public class FiniteTestSource<T> extends Object implements SourceFunction<T>, CheckpointListener
This class was written to test the Bulk Writers used by the StreamingFileSink.
|Constructor and Description|
|Modifier and Type||Method and Description|
Cancels the source.
This method is called as a notification once a distributed checkpoint has been aborted.
Notifies the listener that the checkpoint with the given
Starts the source.
@SafeVarargs public FiniteTestSource(T... elements)
public FiniteTestSource(@Nullable java.util.function.BooleanSupplier couldExit, long waitTimeOut, Iterable<T> elements)
public FiniteTestSource(@Nullable java.util.function.BooleanSupplier couldExit, Iterable<T> elements)
public void run(SourceFunction.SourceContext<T> ctx) throws Exception
SourceFunction.SourceContextto emit elements. Sources that checkpoint their state for fault tolerance should use the
SourceFunction.SourceContext.getCheckpointLock()checkpoint lock} to ensure consistency between the bookkeeping and emitting the elements.
Sources that implement
CheckpointedFunction must lock on the
SourceFunction.SourceContext.getCheckpointLock() checkpoint lock} checkpoint lock (using a synchronized
block) before updating internal state and emitting elements, to make both an atomic
Refer to the
top-level class docs for an example.
ctx- The context to emit elements to and for accessing locks.
public void cancel()
SourceFunction.run(SourceContext)method. The implementation needs to ensure that the source will break out of that loop after this method is called.
A typical pattern is to have an
"volatile boolean isRunning" flag that is set to
false in this method. That flag is checked in the loop condition.
In case of an ungraceful shutdown (cancellation of the source operator, possibly for
failover), the thread that calls
SourceFunction.run(SourceContext) will also be
interrupted) by the Flink runtime, in order to speed up the cancellation
(to ensure threads exit blocking methods fast, like I/O, blocking queues, etc.). The
interruption happens strictly after this method has been called, so any interruption handler
can rely on the fact that this method has completed (for example to ignore exceptions that
happen after cancellation).
During graceful shutdown (for example stopping a job with a savepoint), the program must
cleanly exit the
SourceFunction.run(SourceContext) method soon after this method was called. The
Flink runtime will NOT interrupt the source thread during graceful shutdown. Source
implementors must ensure that no thread interruption happens on any thread that emits records
SourceContext from the
SourceFunction.run(SourceContext) method; otherwise the
clean shutdown may fail when threads are interrupted while processing the final records.
SourceFunction cannot easily differentiate whether the shutdown should
be graceful or ungraceful, we recommend that implementors refrain from interrupting any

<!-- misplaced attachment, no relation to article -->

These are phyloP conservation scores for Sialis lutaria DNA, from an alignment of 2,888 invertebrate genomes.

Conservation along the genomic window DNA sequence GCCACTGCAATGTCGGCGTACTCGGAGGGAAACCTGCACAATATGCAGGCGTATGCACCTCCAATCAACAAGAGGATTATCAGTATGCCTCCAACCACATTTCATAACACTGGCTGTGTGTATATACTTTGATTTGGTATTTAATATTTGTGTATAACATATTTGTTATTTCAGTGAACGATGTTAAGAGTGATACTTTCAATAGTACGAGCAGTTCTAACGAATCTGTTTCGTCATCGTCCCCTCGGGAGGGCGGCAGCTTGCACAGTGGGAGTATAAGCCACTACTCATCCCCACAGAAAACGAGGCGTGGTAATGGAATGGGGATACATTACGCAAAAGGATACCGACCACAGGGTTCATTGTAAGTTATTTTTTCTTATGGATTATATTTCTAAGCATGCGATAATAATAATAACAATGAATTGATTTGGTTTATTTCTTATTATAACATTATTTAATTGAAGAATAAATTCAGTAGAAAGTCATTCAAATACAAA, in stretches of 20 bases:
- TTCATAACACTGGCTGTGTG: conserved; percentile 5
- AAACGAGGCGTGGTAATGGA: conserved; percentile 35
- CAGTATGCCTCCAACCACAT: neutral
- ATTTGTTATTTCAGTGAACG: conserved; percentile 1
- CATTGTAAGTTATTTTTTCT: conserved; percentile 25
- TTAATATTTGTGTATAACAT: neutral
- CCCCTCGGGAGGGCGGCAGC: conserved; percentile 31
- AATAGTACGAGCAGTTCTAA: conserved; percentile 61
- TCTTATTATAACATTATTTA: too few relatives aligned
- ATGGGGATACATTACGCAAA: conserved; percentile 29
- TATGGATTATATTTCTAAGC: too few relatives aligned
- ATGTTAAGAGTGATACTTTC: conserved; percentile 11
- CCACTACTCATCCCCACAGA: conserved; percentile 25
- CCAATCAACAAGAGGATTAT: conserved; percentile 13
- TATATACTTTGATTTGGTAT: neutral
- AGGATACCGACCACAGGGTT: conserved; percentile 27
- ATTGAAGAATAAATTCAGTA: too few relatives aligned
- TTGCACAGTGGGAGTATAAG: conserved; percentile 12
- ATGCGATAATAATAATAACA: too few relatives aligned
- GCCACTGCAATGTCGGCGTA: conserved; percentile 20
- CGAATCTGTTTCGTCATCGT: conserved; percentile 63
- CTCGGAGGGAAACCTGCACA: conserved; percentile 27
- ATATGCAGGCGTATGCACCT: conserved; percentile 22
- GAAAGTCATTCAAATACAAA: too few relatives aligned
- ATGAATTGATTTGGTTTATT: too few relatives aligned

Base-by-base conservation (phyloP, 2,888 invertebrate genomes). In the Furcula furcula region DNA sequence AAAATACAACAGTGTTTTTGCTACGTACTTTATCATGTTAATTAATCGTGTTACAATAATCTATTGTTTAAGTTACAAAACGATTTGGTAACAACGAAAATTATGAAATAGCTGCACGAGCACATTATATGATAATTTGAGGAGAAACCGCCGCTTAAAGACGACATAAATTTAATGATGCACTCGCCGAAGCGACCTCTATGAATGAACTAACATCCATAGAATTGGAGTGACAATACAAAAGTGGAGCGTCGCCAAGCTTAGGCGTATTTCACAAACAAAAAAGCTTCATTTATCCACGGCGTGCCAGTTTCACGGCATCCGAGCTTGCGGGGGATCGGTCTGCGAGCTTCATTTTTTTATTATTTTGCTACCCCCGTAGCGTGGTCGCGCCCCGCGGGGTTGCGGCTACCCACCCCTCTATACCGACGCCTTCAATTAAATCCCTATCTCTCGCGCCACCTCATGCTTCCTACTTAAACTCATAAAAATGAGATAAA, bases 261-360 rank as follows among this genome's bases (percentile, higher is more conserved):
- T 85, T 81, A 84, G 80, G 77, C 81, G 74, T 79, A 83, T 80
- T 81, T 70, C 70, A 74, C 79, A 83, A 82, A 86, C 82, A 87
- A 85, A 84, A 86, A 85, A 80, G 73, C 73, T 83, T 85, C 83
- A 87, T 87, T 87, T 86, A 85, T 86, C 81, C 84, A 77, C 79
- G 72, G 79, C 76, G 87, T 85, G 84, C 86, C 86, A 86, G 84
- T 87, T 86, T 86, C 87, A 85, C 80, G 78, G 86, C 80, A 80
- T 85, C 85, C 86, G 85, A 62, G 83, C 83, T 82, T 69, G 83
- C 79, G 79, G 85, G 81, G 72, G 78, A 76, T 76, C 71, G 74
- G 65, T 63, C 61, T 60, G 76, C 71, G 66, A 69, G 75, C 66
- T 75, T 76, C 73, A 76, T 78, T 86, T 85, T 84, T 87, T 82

threads that interact with the
SourceContext at all. You can rely on the Flink
runtime to interrupt the source thread in case of ungraceful cancellation. Any additionally
spawned threads that directly emit records through the
SourceContext should use a
shutdown method that does not rely on thread interruption.
public void notifyCheckpointComplete(long checkpointId) throws Exception
checkpointIdcompleted and was committed.
These notifications are "best effort", meaning they can sometimes be skipped. To behave
properly, implementers need to follow the "Checkpoint Subsuming Contract". Please see the
class-level JavaDocs for details.
Please note that checkpoints may generally overlap, so you cannot assume that the
notifyCheckpointComplete() call is always for the latest prior checkpoint (or snapshot) that
was taken on the function/operator implementing this interface. It might be for a checkpoint
that was triggered earlier. Implementing the "Checkpoint Subsuming Contract" (see above)
properly handles this situation correctly as well.
Please note that throwing exceptions from this method will not cause the completed checkpoint to be revoked. Throwing exceptions will typically cause task/job failure and trigger recovery.
checkpointId- The ID of the checkpoint that has been completed.
Exception- This method can propagate exceptions, which leads to a failure/recovery for the task. Note that this will NOT lead to the checkpoint being revoked.
public void notifyCheckpointAborted(long checkpointId)
Important: The fact that a checkpoint has been aborted does NOT mean that the data
and artifacts produced between the previous checkpoint and the aborted checkpoint are to be
discarded. The expected behavior is as if this checkpoint was never triggered in the first
place, and the next successful checkpoint simply covers a longer time span. See the
"Checkpoint Subsuming Contract" in the
class-level JavaDocs for
These notifications are "best effort", meaning they can sometimes be skipped.
This method is very rarely necessary to implement. The "best effort" guarantee, together with the fact that this method should not result in discarding any data (per the "Checkpoint Subsuming Contract") means it is mainly useful for earlier cleanups of auxiliary resources. One example is to pro-actively clear a local per-checkpoint state cache upon checkpoint failure.
checkpointId- The ID of the checkpoint that has been aborted.
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